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Hello All –

I’m hoping you have a bit of time on your hands because I’ve got a sneaking feeling that this post will be of the long-form variety. In a good way, of course. At least, I hope.

I just zipped through (delightedly, I might add!) the uber thoughtful and insightful Sitting Pretty: The View from My Ordinary Resilient Disabled Body by Rebekah Taussig. Though we haven’t actually met in person, her writing, (which I cannot recall how I discovered it) makes me feel as though we are friends. Rebekah writes with an honesty, fierceness, and passion that invokes the same in me, from a perspective similar (we both have beautiful and flawed bodies!) and different – hers ambulates primarily via wheelchair.

Her book examines the ways in which disabled people experience the world and how improving our collective thinking about their bodies and access (my goodness the workarounds of the wheelchair bound!) utlitmately benefits us all.

When I was in college, yakking it up among a group of male friends, a blind woman and her dog approached to ask me where she could find the bathroom. I gave the most succinct directions I could and received the loudest tongue lashing imaginable about her blindness and how dare I expect her to understand. The vitriol parted the group as though the Red Sea, and I shamefully guided her by the elbow along the path I so carefully described.

Decades later, I remain peeved by the interaction, for two reasons. 1. had she clearly communicated with me that she needed my physical guidance, I would have done it. I was and remain that person. 2. More importantly, why wasn’t this something our school provided? The reason for her rage certainly justified, though there is still no excuse for her berating me. I was not about to insult the intelligence of someone without my same abilities.

But now, as I do some foggy math, I wonder, was this in the fall of 1989, my first semester of college and before the Americans With Disabilities Act (ADA) was passed in 1990 (If you want to see the marvelous story of many of the people instrumental to the legistlation, watch Crip Camp: A Disability Revolution)? Before something as simple as someone guiding a woman to all the necessary (or even frivolous!) places on campus seemed logical? Before the inevitable stress of isolation and an urgent need to pee(!!) in an unfamiliar environment caused her to lash out at me. And after which, whenever I saw her, I immediately shut my trap for fear of it happening again. I mean, really, how simple it all could have been.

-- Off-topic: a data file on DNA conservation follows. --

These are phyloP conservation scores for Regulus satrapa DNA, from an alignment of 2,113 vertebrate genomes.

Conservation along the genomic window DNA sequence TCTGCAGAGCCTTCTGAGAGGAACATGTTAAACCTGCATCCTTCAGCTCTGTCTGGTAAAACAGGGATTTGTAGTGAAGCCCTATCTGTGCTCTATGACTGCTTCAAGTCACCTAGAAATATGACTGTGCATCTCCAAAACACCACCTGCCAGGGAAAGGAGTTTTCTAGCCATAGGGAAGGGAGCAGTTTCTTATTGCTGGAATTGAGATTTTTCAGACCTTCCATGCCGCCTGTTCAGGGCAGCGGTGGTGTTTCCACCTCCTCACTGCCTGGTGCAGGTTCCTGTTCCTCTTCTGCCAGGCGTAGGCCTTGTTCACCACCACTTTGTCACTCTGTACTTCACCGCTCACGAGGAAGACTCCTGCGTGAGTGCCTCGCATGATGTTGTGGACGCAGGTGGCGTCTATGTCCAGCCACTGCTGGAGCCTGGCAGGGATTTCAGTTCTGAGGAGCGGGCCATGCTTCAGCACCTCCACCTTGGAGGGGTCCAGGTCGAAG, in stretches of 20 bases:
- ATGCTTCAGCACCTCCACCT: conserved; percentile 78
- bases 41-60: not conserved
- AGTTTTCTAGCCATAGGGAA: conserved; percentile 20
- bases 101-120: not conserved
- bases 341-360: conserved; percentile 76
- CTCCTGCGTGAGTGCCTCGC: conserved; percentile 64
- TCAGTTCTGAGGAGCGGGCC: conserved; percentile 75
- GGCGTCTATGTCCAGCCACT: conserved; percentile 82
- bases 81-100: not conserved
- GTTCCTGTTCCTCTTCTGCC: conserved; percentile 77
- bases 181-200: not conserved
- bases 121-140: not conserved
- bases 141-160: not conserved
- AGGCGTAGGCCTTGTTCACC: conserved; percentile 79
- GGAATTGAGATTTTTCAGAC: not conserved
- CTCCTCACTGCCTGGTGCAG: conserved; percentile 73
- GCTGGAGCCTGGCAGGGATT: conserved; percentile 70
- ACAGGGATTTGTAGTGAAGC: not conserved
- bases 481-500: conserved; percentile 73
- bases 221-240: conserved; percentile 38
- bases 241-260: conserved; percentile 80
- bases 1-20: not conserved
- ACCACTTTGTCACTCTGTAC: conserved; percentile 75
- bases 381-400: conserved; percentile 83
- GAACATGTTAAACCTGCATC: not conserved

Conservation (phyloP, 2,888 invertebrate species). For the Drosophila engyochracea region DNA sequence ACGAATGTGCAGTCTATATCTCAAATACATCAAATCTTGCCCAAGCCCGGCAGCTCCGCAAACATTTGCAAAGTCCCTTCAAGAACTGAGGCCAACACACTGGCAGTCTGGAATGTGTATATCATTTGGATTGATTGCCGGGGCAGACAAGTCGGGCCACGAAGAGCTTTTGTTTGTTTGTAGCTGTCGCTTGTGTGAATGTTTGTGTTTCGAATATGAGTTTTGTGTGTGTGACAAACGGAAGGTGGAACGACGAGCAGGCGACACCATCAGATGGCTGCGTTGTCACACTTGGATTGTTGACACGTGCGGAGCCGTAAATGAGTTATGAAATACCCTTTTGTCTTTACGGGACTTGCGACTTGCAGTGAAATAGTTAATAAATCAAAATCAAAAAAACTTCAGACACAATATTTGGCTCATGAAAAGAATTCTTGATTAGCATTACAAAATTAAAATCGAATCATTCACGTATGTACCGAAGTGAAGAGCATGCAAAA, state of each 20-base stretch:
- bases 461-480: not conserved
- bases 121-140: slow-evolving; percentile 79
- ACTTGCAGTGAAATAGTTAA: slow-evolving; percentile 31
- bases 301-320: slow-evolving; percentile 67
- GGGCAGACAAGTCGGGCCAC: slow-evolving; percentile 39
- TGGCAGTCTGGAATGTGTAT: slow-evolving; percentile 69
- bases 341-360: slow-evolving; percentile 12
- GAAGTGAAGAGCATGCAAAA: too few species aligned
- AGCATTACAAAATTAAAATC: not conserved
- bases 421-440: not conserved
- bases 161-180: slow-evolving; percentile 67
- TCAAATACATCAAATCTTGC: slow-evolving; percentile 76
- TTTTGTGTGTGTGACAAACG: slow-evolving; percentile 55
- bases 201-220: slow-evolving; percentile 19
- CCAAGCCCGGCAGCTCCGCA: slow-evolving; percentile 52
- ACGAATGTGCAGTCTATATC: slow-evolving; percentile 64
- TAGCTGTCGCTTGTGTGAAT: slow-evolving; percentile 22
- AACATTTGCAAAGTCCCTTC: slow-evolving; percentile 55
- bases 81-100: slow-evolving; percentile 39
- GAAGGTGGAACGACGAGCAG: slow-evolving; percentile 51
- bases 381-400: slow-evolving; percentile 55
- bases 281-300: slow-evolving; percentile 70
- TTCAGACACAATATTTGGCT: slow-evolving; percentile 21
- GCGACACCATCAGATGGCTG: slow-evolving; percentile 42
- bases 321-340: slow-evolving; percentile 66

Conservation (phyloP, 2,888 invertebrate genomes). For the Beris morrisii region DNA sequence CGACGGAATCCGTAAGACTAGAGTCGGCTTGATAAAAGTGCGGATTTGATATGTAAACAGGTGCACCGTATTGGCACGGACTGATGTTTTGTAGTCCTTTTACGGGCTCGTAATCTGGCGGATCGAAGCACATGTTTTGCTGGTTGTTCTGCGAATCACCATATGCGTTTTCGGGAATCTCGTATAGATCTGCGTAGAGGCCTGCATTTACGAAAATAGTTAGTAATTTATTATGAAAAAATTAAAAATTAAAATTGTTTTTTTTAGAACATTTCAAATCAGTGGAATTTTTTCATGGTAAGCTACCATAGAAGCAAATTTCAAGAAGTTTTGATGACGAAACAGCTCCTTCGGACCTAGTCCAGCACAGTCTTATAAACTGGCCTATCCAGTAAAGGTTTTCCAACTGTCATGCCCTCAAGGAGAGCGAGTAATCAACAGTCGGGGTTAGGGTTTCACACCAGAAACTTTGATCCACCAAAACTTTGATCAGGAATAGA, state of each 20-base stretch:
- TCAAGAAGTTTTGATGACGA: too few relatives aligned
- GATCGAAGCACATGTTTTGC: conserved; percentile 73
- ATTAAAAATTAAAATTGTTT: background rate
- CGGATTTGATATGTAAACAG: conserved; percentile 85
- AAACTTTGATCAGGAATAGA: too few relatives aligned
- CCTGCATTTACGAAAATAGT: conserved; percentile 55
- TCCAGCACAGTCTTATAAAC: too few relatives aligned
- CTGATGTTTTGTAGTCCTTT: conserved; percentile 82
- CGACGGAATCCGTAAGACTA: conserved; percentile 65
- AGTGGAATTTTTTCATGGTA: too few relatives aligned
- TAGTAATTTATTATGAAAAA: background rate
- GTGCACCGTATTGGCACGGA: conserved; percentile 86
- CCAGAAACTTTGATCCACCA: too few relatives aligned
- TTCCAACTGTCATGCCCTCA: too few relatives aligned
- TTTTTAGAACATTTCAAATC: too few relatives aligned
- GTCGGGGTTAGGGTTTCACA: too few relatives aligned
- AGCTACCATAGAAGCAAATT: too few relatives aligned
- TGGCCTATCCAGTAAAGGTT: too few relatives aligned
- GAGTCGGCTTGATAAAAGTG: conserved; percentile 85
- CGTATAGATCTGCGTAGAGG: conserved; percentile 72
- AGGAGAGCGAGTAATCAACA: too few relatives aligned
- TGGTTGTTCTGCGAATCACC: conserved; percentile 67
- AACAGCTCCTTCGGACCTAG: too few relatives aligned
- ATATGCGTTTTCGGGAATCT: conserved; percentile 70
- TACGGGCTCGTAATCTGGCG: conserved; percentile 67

That interaction, as it goes with the most painful, taught me some valuable lessons of clarity in communication and how to be truly helpful. In times since, when I encounter someone with a disability, I ask: “I know this isn’t your first rodeo, but if you need help with that door, let me know.” Or others in wheelchairs, shorter than me, or otherwise hindered, “I’m not the tallest person around, but if there’s something you can’t reach, I’m happy to try.”

What is even more important, and what Rebekah emphasizes, is how we can make this a seamless process for everyone. Which reminds me of another woman, who rode her wheelchair, sometimes with a child on her lap, on the busiest of roads in Portland. My initial feeling was of horror and rage. How dare she put herself and a child in danger like that?! A car could easily hit her. Then the realization hit me, after remembering walking those same streets. There were no wheelchair ramps! She, to get from point A to point B, was left with little choice.

So the question remains — How do we make all spaces more accesible to all? Wouldn’t it be great if there were solutions everywhere, without anyone feeling impotent, or forced into dangerous situations, or hoping for some stranger to offer aid?

Rebekah also discusses bodies that don’t appear disabled, like mine when I am severely depressed, or when I lived with the chronic and debilitating pain of endometriosis. The lousy feeling of being other. How my cheerful demeanor, because, despite how awful I felt, life was still good, made doctors and others doubt me, brush me off, act as though it was only an attention grab. “You just need to learn to relax.” (In actuality my insides were ripping apart. Literally.) “Write a list to make you feel happy!” These responses made me fear telling anyone, because they had the solution to my very simple problem (grrrr….), and I was just a weak and defective idiot, unworthy of love or trust.

She also writes about the common fear (one I share) of a job loss that would deprive us of insurance and critical care. The threat of bankruptcy and outrageous premiums for a pre-existing condition laden body.

What might be most striking about Rebekah’s book, is when she encounters people with the belief that a life without disability is the only one worth living. I can say with certainty, based on my own experience, and witnessing that of my cousin, whose genetic disorder has delayed her walking and speech, lives mostly in a world of her making, one in which she scoots and crawls about, shouting and flapping her arms in laughter and raucous joy, is, quite possibly, one of the happiest people I know. I am enriched and enlightened by her, more thoughtful and clear of purpose in her presence. More joyful, too.

A new coat for Juniper, in one of my favorite colors (teal!) and with a useless and utterly adorable faux fur hood. I feel sort of lame buying her such things, but our girl’s genetics did not prepare her for our weather, and so I must or watch her shiver.